Soheil Kolouri^{1,∗},
Navid Naderializadeh^{1,∗},
Gustavo K. Rohde^{2},
Heiko Hoffmann^{1}

1: HRL Laboratories, LLC 2: University of Virginia

^{∗} denotes equal contribution

We present Wasserstein Embedding for Graph Learning (WEGL), a novel and fast framework for embedding entire graphs in a vector space, in which various machine learning models are applicable for graph-level prediction tasks. We leverage new insights on defining similarity between graphs as a function of the similarity between their node embedding distributions. Specifically, we use the Wasserstein distance to measure the dissimilarity between node embeddings of different graphs. Different from prior work, we avoid pairwise calculation of distances between graphs and reduce the computational complexity from quadratic to linear in the number of graphs. WEGL calculates Monge maps from a reference distribution to each node embedding and, based on these maps, creates a fixed-sized vector representation of the graph. We evaluate our new graph embedding approach on various benchmark graph-property prediction tasks, showing state-of-the-art classification performance, while having superior computational efficiency.

WEGL consists of two stages: 1) node embedding of a graph, 2) linear Wasserstein embedding of the embedded nodes. Below, we describe each of these embeddings.

There are many choices for node embedding methods [2]. These methods in general could be parametric or non-parametric, for instance, as in propagation/diffusion-based embeddings. Parametric embeddings are often implemented via a GNN encoder. The encoder can capture different graph properties depending on the type of supervision (e.g., supervised or unsupervised). Among the recent work on this topic, self-supervised embedding methods have been shown to be promising [3].

For our node embedding process, $h(\cdot)$, we follow a similar non-parametric propagation/diffusion-based encoder as in [1]. One of the appealing advantages of this framework is its simplicity, as there are no trainable parameters involved. In short, given a graph $G=(\mathcal{V},\mathcal{E})$ with node features $\{x_v\}_{v\in\mathcal{V}}$ and scalar edge features $\{w_{uv}\}_{(u,v)\in\mathcal{E}}$, we use:

\(
x_v^{(l)}=\sum_{u\in\mathcal{N}_v \cup \{v\}} \frac{w_{uv}}{\sqrt{\mathsf{deg}(u)\mathsf{deg}(v)}}\cdot x_u^{(l-1)}, ~\forall l\in\{1,\dots,L\}, ~\forall v\in\mathcal{V},
\)

where for any node $v\in\mathcal{V}$, its degree $\mathsf{deg}(v)$ is defined as its number of neighbors in $G$ augmented with self-connections,
i.e., $\mathsf{deg}(v)\triangleq 1 + |\mathcal{N}_v|$. Note that the normalization of the messages between graph nodes by the (square root of) the two end-point degrees have also been used in other architectures, including GCN [4].
For the cases where the edge weights are not available, including self-connection weights $\{w_{vv}\}_{v\in\mathcal{V}}$, we set them to one.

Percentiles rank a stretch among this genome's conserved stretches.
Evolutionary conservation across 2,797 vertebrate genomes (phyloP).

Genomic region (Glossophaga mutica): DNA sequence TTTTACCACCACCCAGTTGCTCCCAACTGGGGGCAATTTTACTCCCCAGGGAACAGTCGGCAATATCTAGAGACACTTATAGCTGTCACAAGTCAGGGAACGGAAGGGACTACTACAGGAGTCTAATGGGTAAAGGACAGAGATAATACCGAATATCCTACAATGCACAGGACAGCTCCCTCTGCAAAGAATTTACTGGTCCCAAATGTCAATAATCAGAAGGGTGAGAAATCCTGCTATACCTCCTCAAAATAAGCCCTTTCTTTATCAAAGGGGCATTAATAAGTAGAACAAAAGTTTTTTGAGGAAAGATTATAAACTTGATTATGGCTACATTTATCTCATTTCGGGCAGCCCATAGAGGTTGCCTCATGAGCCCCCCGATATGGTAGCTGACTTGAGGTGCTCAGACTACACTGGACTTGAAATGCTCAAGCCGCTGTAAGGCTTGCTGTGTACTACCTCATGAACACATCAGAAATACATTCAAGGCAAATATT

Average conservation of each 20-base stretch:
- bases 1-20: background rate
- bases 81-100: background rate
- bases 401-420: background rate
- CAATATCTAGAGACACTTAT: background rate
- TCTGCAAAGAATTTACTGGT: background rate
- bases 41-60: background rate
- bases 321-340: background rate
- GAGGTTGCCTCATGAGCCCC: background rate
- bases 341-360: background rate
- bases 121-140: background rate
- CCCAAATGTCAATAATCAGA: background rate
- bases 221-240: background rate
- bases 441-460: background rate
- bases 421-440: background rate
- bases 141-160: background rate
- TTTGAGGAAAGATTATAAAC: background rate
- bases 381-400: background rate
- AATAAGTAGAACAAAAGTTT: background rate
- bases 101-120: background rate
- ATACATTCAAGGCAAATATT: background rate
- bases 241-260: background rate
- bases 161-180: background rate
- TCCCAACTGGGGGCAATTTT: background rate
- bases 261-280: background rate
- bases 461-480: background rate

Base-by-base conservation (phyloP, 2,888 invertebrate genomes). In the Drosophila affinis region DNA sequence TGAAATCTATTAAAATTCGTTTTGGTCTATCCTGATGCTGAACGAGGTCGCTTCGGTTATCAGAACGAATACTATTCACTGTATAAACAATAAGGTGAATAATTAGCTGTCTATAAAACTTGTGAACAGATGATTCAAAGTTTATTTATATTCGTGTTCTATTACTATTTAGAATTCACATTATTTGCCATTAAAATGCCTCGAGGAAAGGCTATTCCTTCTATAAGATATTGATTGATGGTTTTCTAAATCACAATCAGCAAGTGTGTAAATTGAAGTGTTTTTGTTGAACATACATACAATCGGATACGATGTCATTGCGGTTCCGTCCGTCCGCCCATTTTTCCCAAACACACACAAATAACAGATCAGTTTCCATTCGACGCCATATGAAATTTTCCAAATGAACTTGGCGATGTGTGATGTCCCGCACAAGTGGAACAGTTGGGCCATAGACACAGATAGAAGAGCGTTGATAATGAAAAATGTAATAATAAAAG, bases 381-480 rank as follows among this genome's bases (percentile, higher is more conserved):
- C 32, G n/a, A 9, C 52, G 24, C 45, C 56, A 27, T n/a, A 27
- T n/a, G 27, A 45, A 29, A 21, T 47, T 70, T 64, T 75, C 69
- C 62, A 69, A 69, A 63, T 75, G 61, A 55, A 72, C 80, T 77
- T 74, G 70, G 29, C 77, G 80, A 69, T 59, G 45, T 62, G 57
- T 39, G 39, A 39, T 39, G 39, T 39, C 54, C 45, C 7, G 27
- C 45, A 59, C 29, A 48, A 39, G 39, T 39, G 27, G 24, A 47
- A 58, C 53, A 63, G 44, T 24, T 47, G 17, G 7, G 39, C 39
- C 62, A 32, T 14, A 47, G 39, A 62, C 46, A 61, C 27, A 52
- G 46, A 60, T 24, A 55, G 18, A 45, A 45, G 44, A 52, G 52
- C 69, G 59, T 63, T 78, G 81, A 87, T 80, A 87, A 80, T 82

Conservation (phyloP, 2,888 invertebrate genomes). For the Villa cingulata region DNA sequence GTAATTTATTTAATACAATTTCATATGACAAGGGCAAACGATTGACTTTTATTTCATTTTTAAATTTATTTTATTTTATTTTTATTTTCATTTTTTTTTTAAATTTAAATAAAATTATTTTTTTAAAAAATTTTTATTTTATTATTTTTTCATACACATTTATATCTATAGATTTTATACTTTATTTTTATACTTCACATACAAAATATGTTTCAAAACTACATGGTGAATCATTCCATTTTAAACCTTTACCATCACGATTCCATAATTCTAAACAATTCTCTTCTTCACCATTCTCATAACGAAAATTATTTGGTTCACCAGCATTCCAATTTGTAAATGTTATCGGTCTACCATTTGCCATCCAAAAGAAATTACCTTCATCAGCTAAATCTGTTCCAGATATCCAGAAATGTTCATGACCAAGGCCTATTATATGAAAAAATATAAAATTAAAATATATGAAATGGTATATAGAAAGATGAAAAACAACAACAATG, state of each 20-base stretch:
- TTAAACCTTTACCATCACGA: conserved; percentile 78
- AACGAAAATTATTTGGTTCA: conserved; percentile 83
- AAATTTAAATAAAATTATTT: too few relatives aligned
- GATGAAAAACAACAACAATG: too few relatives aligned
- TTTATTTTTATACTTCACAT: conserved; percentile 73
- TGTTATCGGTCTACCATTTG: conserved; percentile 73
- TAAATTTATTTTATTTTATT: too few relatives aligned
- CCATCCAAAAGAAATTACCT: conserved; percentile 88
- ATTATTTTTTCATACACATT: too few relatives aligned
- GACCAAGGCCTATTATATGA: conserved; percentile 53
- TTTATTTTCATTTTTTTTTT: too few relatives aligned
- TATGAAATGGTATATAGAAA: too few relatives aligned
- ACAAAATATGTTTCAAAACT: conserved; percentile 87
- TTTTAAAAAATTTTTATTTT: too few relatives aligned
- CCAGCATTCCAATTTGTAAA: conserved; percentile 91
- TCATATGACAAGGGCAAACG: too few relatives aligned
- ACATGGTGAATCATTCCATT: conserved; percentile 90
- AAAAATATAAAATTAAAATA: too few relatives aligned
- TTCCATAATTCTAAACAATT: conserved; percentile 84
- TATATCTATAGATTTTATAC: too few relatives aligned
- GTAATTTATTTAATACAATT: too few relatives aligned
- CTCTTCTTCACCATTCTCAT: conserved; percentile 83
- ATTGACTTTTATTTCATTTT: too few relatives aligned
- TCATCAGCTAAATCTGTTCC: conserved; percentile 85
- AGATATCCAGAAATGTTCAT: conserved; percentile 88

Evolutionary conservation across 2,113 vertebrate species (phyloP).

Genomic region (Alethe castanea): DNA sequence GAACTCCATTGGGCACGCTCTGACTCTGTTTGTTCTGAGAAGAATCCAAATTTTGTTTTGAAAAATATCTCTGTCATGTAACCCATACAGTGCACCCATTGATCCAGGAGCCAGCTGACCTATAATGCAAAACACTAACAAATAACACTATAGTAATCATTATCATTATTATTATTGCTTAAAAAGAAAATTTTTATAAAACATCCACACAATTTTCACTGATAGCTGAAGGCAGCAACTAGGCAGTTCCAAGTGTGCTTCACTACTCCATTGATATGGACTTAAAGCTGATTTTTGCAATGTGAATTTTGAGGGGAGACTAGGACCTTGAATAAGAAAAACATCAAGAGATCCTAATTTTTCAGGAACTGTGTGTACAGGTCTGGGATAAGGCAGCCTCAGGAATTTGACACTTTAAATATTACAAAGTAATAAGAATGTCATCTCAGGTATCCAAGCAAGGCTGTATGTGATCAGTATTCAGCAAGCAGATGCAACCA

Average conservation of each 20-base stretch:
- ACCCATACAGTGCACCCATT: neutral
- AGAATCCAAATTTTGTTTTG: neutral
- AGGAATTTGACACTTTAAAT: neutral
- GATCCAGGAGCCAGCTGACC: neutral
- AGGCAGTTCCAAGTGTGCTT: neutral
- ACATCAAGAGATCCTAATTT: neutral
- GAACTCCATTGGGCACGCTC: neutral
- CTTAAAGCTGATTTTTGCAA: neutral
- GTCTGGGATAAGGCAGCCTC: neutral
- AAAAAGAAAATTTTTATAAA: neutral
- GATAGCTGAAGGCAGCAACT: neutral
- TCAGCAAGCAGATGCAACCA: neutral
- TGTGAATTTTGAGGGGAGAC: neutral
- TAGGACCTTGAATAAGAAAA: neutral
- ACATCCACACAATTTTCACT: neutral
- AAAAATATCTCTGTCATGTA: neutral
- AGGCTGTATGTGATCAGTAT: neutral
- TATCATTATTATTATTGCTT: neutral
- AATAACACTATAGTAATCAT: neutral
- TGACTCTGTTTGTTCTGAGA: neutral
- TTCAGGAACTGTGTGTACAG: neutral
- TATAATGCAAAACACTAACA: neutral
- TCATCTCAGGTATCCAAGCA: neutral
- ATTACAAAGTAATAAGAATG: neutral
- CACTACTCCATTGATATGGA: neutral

Finally, we let $z_v=g\left(\{x_v^{(l)}\}_{l=0}^{L}\right)$ represent the resultant embedding for each node $v\in\mathcal{V}$, where $g(\cdot)$ is a local pooling process on a single node (not a global pooling), e.g., concatenation or averaging.
Linear Wasserstein embedding [5,6] provides an explicit isometric Hilbertian embedding of probability distributions such that the Euclidean distance between the embedded distributions approximates the 2-Wasserstein distance, $\mathcal{W}_2$. We adhere to the definition of the linear Wasserstein embedding for continuous measures. However, all derivations hold for discrete measures as well. More precisely, let $\mu_0$ be a reference probability measure defined on $\mathcal{Z}\subseteq \mathbb{R}^d$, with a positive probability density function $p_0$, s.t. $d\mu_0(z)=p_0(z)dz$ and $p_0(z)>0$ for $\forall z \in \mathcal{Z}$. Let $f_i$ denote the Monge map that pushes $\mu_0$ into $\mu_i$, i.e., \begin{align} f_i=\operatorname{argmin}_{f\in MP(\mu_0,\mu_i)} \int_\mathcal{Z}\|z-f(z)\|^2d\mu_0(z). \end{align}

** Discrete Measures:**
Consider a set of probability distributions $\{p_i\}_{i=1}^M$, and let
$Z_i = \big[ z^i_1, \dots , z^i_{N_i} \big]^T \in \mathbb{R}^{N_i\times d}$
be an array containing $N_i$ i.i.d. samples from distribution $p_i$, i.e., $z^i_k \in \mathbb{R}^d \sim p_i, \forall k\in\{1, \dots, N_i\}$.
Let us define $p_0$ to be a reference distribution, with $Z_0 = \big[ z^0_1, \dots , z^0_{N} \big]^T \in \mathbb{R}^{N \times d}$
, where $N=\lfloor \frac{1}{M}\sum_{i=1}^M N_i \rfloor$ and $z^0_j \in \mathbb{R}^d \sim p_0, \forall j\in\{1, \dots, N\}$. The optimal transport plan between $p_i$ and $p_0$, denoted by $\pi_i^*\in \mathbb{R}^{N\times N_i}$, is the solution to the following linear program,
\vspace{-.05in}
\begin{equation}
\pi_i^* = \operatorname{argmin}_{\pi\in \Pi_i}~\sum_{j=1}^{N}\sum_{k=1}^{N_i} \pi_{jk}\| z^0_j - z^i_k \|^2,
\end{equation}